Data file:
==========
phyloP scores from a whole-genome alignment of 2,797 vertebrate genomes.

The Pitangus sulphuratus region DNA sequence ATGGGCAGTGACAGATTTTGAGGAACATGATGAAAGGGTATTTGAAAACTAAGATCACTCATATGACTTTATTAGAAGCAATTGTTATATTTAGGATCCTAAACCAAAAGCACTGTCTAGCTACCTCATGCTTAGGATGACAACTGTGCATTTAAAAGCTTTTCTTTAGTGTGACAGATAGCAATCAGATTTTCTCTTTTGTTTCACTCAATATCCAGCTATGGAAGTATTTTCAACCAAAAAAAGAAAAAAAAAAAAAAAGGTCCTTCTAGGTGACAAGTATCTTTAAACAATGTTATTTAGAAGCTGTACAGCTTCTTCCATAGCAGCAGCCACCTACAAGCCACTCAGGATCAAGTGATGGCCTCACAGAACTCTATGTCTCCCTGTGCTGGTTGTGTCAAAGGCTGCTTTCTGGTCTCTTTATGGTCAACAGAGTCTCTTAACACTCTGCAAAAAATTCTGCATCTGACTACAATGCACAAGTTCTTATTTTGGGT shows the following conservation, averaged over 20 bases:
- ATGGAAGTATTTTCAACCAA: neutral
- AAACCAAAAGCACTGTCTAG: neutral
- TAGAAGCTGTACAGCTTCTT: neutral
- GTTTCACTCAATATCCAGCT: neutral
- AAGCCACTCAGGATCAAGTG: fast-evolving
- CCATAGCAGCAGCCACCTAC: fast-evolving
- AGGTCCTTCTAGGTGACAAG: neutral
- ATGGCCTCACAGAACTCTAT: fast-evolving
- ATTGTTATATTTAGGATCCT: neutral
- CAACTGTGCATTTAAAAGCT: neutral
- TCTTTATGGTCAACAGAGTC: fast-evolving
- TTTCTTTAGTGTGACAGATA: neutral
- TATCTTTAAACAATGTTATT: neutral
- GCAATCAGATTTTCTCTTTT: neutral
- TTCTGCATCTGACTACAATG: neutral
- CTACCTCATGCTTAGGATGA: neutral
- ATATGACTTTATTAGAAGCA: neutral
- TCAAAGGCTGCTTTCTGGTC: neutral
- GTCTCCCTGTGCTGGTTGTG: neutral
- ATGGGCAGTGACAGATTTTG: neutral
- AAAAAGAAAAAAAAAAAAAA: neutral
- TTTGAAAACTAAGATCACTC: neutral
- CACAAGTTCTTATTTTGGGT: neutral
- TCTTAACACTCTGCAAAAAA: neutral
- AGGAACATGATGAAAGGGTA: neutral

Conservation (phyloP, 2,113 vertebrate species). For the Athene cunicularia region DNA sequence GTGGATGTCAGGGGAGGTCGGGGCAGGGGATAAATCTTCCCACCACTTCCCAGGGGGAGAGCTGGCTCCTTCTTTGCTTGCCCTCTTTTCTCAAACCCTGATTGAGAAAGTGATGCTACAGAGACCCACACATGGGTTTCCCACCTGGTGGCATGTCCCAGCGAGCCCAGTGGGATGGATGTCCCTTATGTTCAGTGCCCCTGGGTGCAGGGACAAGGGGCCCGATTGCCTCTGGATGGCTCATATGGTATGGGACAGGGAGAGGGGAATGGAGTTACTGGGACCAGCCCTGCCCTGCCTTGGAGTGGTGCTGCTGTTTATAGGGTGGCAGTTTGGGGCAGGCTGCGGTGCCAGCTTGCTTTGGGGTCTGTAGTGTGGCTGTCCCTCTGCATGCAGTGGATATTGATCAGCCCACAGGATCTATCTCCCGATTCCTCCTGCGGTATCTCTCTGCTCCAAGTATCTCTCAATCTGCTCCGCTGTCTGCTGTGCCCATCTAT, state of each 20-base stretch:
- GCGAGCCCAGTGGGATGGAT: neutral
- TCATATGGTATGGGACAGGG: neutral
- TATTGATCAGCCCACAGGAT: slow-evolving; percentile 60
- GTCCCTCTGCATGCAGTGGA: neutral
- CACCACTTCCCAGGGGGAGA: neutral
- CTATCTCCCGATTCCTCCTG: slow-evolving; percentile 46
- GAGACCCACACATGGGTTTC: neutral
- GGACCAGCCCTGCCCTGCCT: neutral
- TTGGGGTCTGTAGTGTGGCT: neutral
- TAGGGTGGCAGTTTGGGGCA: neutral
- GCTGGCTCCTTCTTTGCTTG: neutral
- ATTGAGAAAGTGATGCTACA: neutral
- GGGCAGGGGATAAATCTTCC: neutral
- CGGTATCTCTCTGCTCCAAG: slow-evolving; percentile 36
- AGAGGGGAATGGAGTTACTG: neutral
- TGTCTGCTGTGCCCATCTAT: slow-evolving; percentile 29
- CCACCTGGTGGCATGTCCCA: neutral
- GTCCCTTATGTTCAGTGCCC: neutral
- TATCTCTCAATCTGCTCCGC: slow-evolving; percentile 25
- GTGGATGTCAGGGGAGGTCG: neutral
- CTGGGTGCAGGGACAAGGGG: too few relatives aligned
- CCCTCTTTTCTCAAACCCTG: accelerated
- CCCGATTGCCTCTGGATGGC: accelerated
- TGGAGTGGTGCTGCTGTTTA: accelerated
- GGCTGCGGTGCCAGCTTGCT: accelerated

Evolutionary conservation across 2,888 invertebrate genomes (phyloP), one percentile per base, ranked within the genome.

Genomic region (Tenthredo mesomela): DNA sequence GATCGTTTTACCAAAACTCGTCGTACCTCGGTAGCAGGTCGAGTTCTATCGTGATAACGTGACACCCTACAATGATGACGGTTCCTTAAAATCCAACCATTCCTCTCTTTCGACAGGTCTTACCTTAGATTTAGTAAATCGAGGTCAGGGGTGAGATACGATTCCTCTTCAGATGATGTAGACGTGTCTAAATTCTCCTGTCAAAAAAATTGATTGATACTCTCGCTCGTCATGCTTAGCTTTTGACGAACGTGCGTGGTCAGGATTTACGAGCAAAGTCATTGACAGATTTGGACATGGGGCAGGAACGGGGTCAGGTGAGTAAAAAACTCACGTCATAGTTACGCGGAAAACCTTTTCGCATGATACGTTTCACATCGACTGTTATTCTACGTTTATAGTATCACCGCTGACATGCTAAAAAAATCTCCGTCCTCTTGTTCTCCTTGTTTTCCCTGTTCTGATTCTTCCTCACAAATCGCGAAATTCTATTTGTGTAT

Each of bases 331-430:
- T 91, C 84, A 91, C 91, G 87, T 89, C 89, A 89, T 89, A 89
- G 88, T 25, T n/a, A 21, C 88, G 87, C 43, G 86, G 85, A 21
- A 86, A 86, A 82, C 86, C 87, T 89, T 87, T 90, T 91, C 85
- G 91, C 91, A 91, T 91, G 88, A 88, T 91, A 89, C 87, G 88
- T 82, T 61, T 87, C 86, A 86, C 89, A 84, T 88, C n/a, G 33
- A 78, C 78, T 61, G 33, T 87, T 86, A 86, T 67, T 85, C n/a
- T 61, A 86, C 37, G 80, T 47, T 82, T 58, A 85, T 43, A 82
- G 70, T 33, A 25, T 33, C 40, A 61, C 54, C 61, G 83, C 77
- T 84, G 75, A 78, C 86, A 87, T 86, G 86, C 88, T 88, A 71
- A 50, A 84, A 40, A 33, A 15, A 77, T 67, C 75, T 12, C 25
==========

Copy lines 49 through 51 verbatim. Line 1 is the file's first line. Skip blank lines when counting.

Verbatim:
- CTGGGTGCAGGGACAAGGGG: too few relatives aligned
- CCCTCTTTTCTCAAACCCTG: accelerated
- CCCGATTGCCTCTGGATGGC: accelerated